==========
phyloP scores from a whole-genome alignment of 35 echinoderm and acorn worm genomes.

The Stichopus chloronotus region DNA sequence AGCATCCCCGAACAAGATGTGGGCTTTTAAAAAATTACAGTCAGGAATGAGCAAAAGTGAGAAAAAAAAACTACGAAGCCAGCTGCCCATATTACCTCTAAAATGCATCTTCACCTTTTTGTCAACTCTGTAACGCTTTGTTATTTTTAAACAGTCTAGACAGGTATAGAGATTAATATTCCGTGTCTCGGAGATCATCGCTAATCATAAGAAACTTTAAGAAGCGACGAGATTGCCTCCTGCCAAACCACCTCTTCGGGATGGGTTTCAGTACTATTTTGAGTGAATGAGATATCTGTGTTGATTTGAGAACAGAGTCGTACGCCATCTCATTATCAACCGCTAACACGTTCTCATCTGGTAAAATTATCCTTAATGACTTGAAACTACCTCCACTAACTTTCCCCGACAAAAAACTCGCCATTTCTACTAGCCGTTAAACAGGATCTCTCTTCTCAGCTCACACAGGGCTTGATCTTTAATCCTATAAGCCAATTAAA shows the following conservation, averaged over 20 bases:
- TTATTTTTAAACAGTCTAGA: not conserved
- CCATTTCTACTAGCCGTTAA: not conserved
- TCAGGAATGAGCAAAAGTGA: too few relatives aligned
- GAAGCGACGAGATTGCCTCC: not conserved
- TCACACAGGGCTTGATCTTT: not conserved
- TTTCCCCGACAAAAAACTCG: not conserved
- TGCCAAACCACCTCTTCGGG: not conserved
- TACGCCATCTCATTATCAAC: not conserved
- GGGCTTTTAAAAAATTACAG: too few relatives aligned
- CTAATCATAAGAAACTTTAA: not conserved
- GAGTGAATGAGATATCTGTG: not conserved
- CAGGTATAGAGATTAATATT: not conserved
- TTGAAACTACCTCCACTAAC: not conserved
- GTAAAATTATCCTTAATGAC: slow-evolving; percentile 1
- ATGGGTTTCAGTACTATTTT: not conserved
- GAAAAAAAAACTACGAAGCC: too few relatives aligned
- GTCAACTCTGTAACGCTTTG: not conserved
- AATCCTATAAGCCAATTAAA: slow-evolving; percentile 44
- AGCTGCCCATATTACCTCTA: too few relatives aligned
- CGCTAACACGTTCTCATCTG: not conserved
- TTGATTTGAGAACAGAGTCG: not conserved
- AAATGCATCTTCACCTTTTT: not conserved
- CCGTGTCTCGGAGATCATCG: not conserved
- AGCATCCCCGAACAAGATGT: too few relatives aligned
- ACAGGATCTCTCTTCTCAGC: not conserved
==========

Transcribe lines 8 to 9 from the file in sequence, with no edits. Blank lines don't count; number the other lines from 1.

- TTTCCCCGACAAAAAACTCG: not conserved
- TGCCAAACCACCTCTTCGGG: not conserved